What an archaeological mine our minds and genes ; what a stew of possibilities,experiences, readings and encounters provide. We live in a connected and distorted world. If we were to take any snapshot at any moment in time to "capture" our "status", nothing clear or "readable" will appear. Who we are changes as we speak; yet, we leave enduring images.
I could blame my mother for telling me, time and time again that truth lies not in what can be seen, but deep in people's hearts, in roots of century- old olive trees, in the clear night sky still too far at that time for any cosmonaut to travel to. Truth, like God, she said, is experienced in little chunks, in a child's kiss, a lover's first poem, a rainbow on a miserable cold day, on a letter from a long lost relative. Truth is too big to understand in our lifetime. Riches and crooks exist in the same space and time, hardly distinguishable one from the other.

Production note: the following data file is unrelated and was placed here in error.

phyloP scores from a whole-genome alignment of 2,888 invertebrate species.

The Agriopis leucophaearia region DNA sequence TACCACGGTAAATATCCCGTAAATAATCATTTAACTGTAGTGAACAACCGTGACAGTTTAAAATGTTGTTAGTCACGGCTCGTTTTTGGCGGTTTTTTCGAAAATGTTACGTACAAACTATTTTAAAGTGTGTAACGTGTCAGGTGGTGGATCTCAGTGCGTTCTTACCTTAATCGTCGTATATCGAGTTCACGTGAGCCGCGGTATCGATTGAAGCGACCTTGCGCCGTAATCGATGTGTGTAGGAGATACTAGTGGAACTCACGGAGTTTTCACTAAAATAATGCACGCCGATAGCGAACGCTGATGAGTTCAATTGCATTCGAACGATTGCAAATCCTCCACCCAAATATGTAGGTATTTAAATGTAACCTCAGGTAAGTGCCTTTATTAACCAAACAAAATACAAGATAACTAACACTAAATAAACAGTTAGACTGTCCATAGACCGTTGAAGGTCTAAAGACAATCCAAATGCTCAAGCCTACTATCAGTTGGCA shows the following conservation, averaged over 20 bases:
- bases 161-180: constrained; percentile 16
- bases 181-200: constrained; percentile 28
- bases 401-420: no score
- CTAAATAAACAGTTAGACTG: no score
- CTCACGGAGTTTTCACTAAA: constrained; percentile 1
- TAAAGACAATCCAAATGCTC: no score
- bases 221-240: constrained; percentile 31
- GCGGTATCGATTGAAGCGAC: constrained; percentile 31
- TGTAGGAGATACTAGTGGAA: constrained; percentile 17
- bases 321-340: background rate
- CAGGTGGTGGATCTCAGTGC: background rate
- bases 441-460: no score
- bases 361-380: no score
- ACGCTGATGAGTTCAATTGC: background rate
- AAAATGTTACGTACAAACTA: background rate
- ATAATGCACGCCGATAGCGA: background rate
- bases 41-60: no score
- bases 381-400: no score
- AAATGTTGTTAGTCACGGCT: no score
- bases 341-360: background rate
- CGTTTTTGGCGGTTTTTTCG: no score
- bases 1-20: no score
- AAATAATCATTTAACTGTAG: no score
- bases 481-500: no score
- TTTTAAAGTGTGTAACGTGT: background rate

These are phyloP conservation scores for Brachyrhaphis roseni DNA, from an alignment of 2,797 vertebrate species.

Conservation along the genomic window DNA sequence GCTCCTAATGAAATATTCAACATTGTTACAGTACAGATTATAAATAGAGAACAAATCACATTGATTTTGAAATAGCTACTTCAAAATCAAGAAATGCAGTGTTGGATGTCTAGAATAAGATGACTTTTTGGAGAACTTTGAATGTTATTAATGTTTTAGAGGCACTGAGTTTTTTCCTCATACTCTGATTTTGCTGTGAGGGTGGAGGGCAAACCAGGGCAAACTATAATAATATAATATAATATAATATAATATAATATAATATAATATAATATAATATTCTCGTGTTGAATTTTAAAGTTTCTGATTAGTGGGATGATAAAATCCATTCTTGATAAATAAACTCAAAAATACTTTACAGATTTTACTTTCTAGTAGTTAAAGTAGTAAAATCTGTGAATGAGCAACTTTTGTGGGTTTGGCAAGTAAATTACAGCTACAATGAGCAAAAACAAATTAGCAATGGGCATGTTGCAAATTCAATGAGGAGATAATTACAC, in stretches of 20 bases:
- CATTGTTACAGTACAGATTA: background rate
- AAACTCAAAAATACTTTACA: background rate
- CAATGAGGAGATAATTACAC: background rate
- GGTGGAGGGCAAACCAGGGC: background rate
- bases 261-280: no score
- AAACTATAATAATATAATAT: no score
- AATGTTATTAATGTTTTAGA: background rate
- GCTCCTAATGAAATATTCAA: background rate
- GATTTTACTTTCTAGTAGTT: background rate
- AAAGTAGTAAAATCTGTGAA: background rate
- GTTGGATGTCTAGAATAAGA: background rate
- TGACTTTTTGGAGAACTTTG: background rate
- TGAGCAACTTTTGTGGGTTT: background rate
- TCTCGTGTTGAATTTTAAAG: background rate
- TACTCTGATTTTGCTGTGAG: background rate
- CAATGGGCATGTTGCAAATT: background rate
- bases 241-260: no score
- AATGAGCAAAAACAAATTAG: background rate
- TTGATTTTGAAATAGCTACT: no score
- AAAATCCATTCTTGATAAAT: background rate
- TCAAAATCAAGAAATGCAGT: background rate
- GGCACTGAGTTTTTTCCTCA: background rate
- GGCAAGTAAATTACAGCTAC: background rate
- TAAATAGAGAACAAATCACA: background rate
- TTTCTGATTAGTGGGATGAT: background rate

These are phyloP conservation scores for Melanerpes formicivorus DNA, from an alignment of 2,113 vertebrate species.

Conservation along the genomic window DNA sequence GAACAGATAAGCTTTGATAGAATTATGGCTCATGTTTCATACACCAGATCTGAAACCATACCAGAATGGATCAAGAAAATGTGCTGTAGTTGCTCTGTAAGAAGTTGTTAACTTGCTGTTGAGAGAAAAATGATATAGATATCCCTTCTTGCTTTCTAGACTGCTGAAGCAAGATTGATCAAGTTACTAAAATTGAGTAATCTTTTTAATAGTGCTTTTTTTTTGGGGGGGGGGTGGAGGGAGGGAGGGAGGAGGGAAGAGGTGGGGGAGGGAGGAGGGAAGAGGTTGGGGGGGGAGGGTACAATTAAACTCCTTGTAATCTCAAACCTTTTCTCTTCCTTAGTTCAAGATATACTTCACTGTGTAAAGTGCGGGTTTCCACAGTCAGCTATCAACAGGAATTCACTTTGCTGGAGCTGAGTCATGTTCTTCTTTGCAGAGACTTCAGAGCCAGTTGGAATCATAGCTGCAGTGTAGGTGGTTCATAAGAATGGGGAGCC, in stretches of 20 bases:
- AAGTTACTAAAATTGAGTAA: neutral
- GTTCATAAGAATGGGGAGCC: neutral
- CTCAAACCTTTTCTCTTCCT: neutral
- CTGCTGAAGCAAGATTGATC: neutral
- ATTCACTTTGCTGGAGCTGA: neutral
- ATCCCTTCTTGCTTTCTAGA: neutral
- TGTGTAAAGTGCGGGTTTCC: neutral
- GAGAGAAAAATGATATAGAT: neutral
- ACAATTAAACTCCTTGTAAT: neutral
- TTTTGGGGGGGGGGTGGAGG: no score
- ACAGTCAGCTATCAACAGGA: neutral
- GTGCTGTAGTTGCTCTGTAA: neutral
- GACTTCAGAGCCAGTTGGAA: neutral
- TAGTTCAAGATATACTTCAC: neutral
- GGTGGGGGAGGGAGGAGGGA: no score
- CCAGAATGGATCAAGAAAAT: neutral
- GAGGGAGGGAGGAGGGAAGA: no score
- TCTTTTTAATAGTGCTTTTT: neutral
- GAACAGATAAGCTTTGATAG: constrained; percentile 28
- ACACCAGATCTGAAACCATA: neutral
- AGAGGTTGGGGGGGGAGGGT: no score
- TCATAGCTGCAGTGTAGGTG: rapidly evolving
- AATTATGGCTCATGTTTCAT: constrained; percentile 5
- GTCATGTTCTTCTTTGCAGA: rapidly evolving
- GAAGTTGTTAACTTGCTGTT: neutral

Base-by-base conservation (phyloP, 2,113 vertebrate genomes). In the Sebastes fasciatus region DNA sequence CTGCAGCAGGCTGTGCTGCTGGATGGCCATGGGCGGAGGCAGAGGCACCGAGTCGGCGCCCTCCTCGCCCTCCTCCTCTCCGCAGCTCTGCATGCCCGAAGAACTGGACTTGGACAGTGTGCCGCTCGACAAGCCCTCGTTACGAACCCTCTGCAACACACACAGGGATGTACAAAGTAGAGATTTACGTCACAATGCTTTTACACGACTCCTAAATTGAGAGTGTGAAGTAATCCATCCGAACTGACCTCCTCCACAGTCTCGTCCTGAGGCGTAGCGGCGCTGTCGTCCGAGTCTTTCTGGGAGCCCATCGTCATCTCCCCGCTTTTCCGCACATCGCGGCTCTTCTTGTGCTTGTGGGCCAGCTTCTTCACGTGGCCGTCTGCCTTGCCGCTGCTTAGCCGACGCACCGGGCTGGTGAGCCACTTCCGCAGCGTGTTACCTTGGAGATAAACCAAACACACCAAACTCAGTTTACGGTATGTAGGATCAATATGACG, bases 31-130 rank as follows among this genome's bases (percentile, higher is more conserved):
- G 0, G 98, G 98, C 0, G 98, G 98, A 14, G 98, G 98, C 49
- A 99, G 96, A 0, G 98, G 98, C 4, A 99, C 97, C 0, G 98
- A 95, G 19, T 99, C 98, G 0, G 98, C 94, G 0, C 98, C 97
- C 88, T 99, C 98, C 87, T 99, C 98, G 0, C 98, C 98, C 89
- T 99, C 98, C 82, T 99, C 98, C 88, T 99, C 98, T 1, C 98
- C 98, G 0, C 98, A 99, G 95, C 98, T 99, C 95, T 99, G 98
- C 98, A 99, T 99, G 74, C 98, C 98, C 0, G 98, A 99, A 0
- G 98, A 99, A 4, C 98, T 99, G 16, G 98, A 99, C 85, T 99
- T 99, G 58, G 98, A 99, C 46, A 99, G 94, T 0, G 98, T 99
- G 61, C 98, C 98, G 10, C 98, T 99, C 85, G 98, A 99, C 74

Mother had lived trough two world wars, famines and losses, death and destruction. She didn't fear these. She feared the hearts of men, the promises of false prophets, the betrayal at the hands of loved ones. These days we'd call her paranoid.
No wonder then that if we think about how our lives turned out, we'd have a different answer depending on the day, the hour, the food we just ate, the argument we just lost, and even the comment we read on a friend's blog. Come to think of it, what a good question that would make for a communal conversation across the globe....
Are you up for it?
Here I go with my answer:
My life turned out so much better than I ever envisioned; and so much harder and sadder too. I've been healthier and luckier at love and work and family life. I've worked harder and longer than I ever thought I'd work. I have had a loving and thoughtful family without my working very much at it. I never anticipated loosing a son, and still four years later, I can't ease that pain at all.
I'd say, my mother was a tad wrong on so many things; but oh, so right on the important things.